In some cases, DFLers concede they suffered from underperforming candidates, such as Rep. Ron Erhardt, who lost his Edina district despite a massive Clinton victory there.
They also credit Republicans for devising and executing smart campaigns in targeted districts. Republicans ran a focused campaign, aiming much of their fire on spiking health insurance premiums that they could easily pin on the DFL because changes to the health insurance market were enacted by Democrats in Washington, D.C., and in St. Paul.
“Bad governance is bad politics, and the DFL left Minnesotans behind, and it was easy to show that,” said John Rouleau, executive director of the Minnesota Jobs Coalition, which ran a major statewide broadcast TV ad that hit the DFL on the health insurance issue.
The DFL eventually became complacent after years of running against weak GOP campaigns, Rouleau said.
Turnout was an issue
The two parallel DFL problems — outstate and suburban — could also be attributed to turnout, though in opposite respects: Rural turnout was 30,000 more than expected, while metro turnout was off by 40,000, according to the voter turnout model of Alliance for a Better Minnesota.
In other words: More voters in places where Trump did better, and fewer voters in Clinton strongholds — a recipe for disaster for the DFL.
Martin said the party will need to examine its voter data: “We made assumptions about voters that were wrong,” he said. As a result, Martin said, the party wound up ignoring too many voters. “There were wide swaths of the electorate we just did not have conversations with,” he said.
Marquart is alarmed by recent trends, citing the vanishing number of DFL House members in greater Minnesota, declining from 37 members in 2008 to just 16 after the November election. “The DFL has to change its brand and its strategy in rural Minnesota. There’s no two ways about it,” he said.
Marquart offers a critique similar to the GOP drumbeat, even if conceding the attack may be unfair: “When people see DFL in Minnesota, what they see is metro leaders, a metro agenda and a metro strategy.”
Martin grows frustrated when he hears people suggest that the DFL’s losses in outstate Minnesota are irreversible.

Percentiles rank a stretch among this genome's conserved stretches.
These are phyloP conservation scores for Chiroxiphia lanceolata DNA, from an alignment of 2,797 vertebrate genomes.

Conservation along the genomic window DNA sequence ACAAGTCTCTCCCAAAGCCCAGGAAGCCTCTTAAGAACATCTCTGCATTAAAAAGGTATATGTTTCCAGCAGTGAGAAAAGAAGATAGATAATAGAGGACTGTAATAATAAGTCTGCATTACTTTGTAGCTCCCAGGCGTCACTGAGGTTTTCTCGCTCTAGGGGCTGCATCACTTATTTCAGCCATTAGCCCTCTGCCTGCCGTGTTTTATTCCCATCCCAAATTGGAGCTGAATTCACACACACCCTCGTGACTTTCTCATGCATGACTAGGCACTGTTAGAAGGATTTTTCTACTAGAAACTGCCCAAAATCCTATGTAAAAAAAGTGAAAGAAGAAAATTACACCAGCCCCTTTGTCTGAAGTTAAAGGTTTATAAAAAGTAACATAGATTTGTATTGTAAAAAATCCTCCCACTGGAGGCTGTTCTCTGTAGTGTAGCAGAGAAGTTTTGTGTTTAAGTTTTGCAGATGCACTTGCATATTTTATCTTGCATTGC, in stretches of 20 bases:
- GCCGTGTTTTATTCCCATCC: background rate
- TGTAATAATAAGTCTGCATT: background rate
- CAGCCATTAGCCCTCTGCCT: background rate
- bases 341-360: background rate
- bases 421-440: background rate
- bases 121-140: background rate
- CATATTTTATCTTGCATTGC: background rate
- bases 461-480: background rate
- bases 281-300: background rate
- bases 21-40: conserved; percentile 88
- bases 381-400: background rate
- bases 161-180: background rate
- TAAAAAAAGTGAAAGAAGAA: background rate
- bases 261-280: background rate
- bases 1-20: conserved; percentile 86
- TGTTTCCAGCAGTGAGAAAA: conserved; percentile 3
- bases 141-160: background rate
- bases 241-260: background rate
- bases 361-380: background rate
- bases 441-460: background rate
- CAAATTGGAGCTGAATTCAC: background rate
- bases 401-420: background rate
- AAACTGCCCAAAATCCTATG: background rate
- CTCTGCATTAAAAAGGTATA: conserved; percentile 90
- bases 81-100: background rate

He points to Reps. Collin Peterson, Rick Nolan and Tim Walz as Democrats who won their congressional races in outstate Minnesota despite the Trump effect.
Nolan ran hard on protecting jobs in his district and won despite the region’s soft economy and Trump’s victory there.
Both Martin and Sen. Tom Bakk, who lost his perch as majority leader due to the losses, said the DFL should reject the dichotomy between a more diverse, younger, socially liberal DFL of the cities, and the outstate Minnesota DFL that includes labor unions in natural resource industries like mining.
“It’s not either/or. We need to fight for everyone,” said Martin, calling on candidates to mimic the late Sen. Paul Wellstone, who connected with voters with appeals to economic fairness and opportunity for all.
Bakk said the DFL is not appealing to what he called “lunch bucket” blue-collar workers like those he represented as a leader of the carpenters union on the Iron Range. But he said that’s not just a rural Minnesota phenomenon. “There’s a lot of those in the Twin Cities, too,” he said.
Denise Cardinal, executive director of WIN Minnesota, another DFL aligned group, said they have not lost track of what they are fighting for.
Republicans “want to dismantle the things that make Minnesota great,” she said. “Look at Wisconsin. My job is to make sure that doesn’t happen here.”